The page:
On April 4, 2014, the U.S. Department of Justice (DOJ) announced its first-ever successfully litigated extradition of a foreign citizen to the United States in a federal criminal antitrust case. This was an inevitable next step in the decades-long internationalization of federal criminal antitrust enforcement.
Before this development, foreign citizens had long been prosecuted under U.S. antitrust laws when found here after indictment. So too, foreign nationals abroad have sometimes chosen to submit to U.S. jurisdiction. The recent prosecutions in the DOJ’s global auto parts and LCD investigations, for example, have yielded several cases of Japanese and Korean citizens who chose this course, even though the prospect of their compelled extradition to the United States was uncertain.
For years, federal prosecutors have been hampered by the inability to successfully litigate extraditions of foreign citizens to the United States for antitrust violations. Extradition treaties require that the charged conduct be serious crimes under the laws of both the requesting and requested countries. Even today, in many countries, antitrust violations are not crimes, and therefore cannot be the subject of extradition. Some countries have classified antitrust violations as crimes, but have not provided sufficient punishment to bring them within the extradition treaties.
A notable example of this was Great Britain until 2003, when its criminal anti-competition law was stiffened. No antitrust crime committed before that date could provide grounds for extradition to the United States, as shown in the notorious case of United States of America v. Ian P. Norris.1 In Norris, the government could only extradite the defendant for obstruction of the antitrust investigation and not for the antitrust offenses themselves. The DOJ was ultimately able to manage that obstruction prosecution successfully, and Mr. Norris wound up with a sentence of 33 months in a U.S. jail anyway.
In any event, adequate criminalization, for extradition, of anti-competition offenses has been sweeping right across the globe in the last decade. The April 4 announcement of the extradition of Romano Pisciotti, an Italian national, from Germany to the United States on a federal antitrust indictment reveals the sea change.
Mr. Pisciotti was indicted in 2010 – though the indictment was not unsealed until 2013 – for conspiring to restrain trade in violation of the Sherman Act (15 U.S.C. § 1), as part of the DOJ’s long-running marine hose antitrust investigation. So far, five companies and nine individuals have pled guilty in connection with the conspiracy, which centered on the market for flexible hose that the petroleum industry uses to transfer oil between tankers and storage facilities.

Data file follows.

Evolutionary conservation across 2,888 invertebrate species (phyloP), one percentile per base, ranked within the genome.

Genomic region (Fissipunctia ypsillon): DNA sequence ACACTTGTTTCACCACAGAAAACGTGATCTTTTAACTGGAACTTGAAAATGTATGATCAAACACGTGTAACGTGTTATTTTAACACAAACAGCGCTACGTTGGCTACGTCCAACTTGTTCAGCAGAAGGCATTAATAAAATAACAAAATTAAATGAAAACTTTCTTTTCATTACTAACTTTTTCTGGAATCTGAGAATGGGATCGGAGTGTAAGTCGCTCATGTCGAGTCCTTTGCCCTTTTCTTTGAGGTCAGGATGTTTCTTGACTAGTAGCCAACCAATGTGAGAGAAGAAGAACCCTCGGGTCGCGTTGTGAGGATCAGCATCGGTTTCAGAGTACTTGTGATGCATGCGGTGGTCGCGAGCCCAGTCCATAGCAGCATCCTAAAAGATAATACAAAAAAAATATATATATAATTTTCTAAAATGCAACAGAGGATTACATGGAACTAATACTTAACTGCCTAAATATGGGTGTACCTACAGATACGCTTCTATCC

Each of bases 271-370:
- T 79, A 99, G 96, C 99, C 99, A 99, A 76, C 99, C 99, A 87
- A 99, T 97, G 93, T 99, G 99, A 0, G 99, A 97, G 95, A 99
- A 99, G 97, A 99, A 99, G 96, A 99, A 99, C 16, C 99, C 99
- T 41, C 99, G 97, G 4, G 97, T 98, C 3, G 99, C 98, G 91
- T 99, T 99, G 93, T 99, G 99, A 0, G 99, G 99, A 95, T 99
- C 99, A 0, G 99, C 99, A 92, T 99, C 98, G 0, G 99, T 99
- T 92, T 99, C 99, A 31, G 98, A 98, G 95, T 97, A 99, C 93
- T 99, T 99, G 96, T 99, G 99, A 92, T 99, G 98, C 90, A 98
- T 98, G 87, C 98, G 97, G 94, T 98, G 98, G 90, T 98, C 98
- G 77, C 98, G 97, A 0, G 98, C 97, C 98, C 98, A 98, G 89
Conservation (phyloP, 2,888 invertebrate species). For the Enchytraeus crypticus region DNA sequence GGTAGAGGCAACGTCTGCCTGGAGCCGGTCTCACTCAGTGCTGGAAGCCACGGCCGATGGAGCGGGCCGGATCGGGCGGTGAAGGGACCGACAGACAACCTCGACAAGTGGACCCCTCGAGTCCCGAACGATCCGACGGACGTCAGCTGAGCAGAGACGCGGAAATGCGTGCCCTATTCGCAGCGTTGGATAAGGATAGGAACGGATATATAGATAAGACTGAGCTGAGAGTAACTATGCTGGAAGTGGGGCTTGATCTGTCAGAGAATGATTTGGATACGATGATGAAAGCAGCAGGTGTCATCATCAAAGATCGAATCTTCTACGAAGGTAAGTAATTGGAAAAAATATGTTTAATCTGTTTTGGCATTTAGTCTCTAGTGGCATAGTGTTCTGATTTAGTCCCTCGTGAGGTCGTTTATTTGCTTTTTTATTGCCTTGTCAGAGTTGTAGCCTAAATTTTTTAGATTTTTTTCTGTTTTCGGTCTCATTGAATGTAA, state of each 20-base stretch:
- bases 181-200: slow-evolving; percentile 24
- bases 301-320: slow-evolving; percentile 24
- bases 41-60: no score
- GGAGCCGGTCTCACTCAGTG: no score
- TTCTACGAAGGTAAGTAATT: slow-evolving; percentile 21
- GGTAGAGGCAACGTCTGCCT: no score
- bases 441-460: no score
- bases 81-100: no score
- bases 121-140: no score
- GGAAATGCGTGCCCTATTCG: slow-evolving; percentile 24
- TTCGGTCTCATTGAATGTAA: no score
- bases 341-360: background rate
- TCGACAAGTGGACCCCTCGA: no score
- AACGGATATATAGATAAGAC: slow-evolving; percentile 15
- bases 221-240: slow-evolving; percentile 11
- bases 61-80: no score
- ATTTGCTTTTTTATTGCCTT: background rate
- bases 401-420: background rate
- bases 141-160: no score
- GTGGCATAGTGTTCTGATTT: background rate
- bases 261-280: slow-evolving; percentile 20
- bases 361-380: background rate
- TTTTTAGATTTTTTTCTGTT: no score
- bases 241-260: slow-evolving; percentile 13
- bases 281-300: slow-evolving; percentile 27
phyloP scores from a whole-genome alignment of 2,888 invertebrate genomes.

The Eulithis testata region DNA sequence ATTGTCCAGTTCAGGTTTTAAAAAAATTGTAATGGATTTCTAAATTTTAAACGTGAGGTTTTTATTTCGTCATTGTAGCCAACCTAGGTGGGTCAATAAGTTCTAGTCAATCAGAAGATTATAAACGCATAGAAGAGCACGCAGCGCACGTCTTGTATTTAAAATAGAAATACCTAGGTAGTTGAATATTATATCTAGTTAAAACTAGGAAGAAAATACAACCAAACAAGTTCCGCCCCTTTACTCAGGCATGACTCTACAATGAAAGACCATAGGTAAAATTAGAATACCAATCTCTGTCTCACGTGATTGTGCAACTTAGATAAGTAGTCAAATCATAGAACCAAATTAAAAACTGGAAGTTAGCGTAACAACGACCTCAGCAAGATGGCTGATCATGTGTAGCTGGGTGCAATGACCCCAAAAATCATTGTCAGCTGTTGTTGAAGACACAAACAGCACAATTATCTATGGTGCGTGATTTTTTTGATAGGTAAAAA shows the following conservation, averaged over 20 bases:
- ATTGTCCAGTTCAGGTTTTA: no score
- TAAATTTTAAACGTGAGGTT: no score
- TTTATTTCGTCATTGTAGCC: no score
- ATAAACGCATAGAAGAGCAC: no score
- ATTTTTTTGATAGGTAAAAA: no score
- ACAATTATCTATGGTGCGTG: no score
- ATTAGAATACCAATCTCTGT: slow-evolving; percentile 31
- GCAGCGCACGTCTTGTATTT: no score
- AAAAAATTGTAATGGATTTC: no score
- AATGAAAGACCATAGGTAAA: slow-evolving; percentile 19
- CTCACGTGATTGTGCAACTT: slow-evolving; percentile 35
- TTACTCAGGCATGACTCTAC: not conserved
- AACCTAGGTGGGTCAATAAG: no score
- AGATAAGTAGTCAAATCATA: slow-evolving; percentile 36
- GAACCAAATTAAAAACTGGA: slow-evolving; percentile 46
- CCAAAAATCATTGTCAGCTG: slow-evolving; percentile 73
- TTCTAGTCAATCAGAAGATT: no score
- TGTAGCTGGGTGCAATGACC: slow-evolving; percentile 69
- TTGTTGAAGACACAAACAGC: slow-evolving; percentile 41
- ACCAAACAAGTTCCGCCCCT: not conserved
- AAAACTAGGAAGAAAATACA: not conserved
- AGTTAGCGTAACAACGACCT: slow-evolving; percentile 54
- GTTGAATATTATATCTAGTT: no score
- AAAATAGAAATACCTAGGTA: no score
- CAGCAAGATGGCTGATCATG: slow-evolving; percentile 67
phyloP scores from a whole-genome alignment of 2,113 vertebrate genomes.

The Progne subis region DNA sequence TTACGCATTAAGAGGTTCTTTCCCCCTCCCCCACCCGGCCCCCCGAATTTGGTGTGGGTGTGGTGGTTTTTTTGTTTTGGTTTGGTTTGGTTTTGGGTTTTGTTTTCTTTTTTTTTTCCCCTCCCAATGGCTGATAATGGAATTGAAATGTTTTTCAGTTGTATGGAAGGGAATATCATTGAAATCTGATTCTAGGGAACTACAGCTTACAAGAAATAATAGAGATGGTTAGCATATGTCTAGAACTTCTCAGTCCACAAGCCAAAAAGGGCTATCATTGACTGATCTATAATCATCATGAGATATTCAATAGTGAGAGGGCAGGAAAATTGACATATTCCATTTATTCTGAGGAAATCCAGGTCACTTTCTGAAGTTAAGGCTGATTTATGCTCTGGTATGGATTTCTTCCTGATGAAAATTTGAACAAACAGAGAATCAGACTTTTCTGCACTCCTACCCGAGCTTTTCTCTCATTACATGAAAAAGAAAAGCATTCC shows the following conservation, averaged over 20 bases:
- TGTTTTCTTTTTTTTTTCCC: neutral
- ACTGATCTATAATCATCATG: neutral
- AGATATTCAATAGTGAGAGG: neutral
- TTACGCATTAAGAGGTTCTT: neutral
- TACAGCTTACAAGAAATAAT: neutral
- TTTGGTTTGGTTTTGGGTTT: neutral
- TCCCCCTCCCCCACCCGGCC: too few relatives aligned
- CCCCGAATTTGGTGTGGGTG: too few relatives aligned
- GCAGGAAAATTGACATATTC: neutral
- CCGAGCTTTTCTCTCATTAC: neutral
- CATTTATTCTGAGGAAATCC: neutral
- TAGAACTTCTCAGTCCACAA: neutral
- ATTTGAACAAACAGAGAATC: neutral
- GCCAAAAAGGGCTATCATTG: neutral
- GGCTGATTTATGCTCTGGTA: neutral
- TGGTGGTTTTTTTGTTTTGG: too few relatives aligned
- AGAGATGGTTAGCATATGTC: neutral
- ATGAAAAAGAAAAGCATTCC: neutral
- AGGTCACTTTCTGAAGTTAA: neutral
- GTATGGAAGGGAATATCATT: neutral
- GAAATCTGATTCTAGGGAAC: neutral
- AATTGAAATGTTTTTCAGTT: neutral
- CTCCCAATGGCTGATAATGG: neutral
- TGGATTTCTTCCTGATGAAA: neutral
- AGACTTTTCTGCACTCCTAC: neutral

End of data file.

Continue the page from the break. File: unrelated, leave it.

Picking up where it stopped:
The one-count felony indictment alleges that Mr. Pisciotti, an executive of Italian marine hose manufacturer Parker ITR S.r.l., participated in a price-fixing conspiracy. The alleged conspiracy was to allocate the marine hose market among Parker ITR and its competitors. U.S. jurisdiction appears to be based on allegations that (i) some of the products were sold in the United States at inflated prices, and (ii) there were U.S. communications by the defendant via telephone, faxes and e-mail in furtherance of the conspiracy.
To be sure, the chances for extradition of foreign nationals to the United States on antitrust charges will remain dependent on requested countries’ own laws and political circumstances. Though modern extradition treaties often contemplate extradition of the requested country’s own citizens, this matter involved a German extradition of an Italian (and not a German) citizen. Even so, the clear message of this case to the international business community is that the United States intends to persist in its efforts to be a global enforcer of its own trade laws.
As for this first successfully litigated extradition, it was a long time coming and it will be a long time gone.2
1 See Pepper Hamilton LLP Antitrust Client Alerts, Lessons on How to Avoid Making a Bad Situation Even Worse – The Antitrust Investigation of Morgan Crucible and the Obstruction of Justice Conviction of its Former Chief Executive Officer (July 29, 2010) and The Sentencing of Morgan Crucible’s Ian Norris (Dec. 16, 2010).
2 From Long Time Gone, Crosby, Stills & Nash.